Fresh from his victory in the nationally-watched recall election in Wisconsin last week, Republican Gov. Scott Walker said Thursday he will not pursue what many in the Badger State have predicted would be the next step in his conservative agenda: making Wisconsin a right-to-work state.
“No, I’m not going to do it,” Walker told Human Events at a press breakfast hosted by the Christian Science Monitor, thus making the strongest statement yet in ruling out a right-to-work law for Wisconsin. In televised debates with Democratic opponent Tom Barrett during the recent campaign, the closest Walker had come to distancing himself from the cause that most upsets labor unions was to say, when asked if he would sign right-to-work if it came to his desk, that he “didn’t expect it to come to my desk.”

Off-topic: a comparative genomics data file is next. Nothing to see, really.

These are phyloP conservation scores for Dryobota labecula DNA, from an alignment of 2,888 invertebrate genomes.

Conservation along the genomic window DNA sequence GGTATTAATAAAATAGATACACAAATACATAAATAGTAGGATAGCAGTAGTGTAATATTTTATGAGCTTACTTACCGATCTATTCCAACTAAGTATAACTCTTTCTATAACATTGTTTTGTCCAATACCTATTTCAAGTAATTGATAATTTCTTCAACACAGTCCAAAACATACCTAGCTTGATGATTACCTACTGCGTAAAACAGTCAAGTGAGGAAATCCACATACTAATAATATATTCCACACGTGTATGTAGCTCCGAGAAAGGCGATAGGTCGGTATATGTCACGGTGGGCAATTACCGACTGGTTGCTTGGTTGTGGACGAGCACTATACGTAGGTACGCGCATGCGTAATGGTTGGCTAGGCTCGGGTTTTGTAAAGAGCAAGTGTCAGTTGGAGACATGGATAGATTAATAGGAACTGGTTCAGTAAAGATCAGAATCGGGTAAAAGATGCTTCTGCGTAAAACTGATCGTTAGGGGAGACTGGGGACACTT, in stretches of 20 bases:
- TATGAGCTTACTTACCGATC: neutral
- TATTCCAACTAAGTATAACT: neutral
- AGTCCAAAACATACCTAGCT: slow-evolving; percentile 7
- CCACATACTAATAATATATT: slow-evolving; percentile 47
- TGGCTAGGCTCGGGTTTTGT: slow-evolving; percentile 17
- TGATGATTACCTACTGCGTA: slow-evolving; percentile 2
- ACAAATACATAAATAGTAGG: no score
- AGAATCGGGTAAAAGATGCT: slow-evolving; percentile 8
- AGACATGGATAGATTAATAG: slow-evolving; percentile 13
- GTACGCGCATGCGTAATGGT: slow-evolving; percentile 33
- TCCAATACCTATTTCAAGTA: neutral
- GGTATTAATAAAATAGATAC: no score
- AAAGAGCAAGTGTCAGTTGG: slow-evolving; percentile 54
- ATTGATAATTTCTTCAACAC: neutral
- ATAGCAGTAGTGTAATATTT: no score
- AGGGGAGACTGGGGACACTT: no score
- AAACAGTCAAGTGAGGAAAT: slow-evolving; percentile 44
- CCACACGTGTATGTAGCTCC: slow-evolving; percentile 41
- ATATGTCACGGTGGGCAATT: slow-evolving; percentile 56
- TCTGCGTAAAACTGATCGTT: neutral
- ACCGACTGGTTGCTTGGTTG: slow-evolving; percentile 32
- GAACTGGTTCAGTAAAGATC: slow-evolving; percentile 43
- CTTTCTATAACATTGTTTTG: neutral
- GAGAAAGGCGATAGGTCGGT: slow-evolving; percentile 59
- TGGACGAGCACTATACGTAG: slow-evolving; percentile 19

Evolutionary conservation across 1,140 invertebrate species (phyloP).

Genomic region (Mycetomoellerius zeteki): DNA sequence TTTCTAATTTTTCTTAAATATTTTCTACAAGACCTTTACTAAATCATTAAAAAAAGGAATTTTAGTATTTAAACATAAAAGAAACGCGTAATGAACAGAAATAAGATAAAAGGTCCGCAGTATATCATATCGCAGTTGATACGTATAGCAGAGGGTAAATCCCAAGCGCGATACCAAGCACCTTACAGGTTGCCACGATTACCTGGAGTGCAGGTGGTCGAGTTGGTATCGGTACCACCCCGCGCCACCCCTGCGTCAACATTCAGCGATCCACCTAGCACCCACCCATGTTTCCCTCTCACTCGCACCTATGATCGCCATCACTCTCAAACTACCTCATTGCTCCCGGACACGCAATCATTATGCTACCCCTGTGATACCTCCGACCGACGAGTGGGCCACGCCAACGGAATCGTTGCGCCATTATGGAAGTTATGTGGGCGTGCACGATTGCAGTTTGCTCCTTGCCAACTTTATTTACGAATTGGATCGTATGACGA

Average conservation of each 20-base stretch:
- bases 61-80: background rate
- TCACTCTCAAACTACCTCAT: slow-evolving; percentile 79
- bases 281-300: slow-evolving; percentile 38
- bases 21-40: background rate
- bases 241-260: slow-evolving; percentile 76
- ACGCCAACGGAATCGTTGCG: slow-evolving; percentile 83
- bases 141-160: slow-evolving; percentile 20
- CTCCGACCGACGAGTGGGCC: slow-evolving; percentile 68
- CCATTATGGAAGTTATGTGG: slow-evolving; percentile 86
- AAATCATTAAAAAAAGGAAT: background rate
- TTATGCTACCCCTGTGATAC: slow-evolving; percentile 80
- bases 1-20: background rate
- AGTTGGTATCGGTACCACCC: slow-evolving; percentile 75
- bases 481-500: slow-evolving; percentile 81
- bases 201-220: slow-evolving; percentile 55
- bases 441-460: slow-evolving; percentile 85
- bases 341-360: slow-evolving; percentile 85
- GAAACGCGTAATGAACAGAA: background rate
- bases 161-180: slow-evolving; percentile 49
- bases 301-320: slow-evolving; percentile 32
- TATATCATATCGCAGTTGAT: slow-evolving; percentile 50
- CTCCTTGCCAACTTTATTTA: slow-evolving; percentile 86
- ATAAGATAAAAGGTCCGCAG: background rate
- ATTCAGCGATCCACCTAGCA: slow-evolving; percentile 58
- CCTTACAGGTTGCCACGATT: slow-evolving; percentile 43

Two nights after he hosted legislators from both parties to an evening of supper and beer at his official residence in Madison — in which Walker himself served the food — the governor sounded very conciliatory toward the unions who tried to oust him. Noting his clash with public sector unions, he went on to say that he had worked with private sector unions and they would be “partners” in issues such as economic development.
Rather than pursue right-to-work or overhauling the state’s pension system in favor of a 401(k) program such as many private businesses have, Walker instead spoke of “school accountability”as a cause he would pursue when the new legislature convenes in January.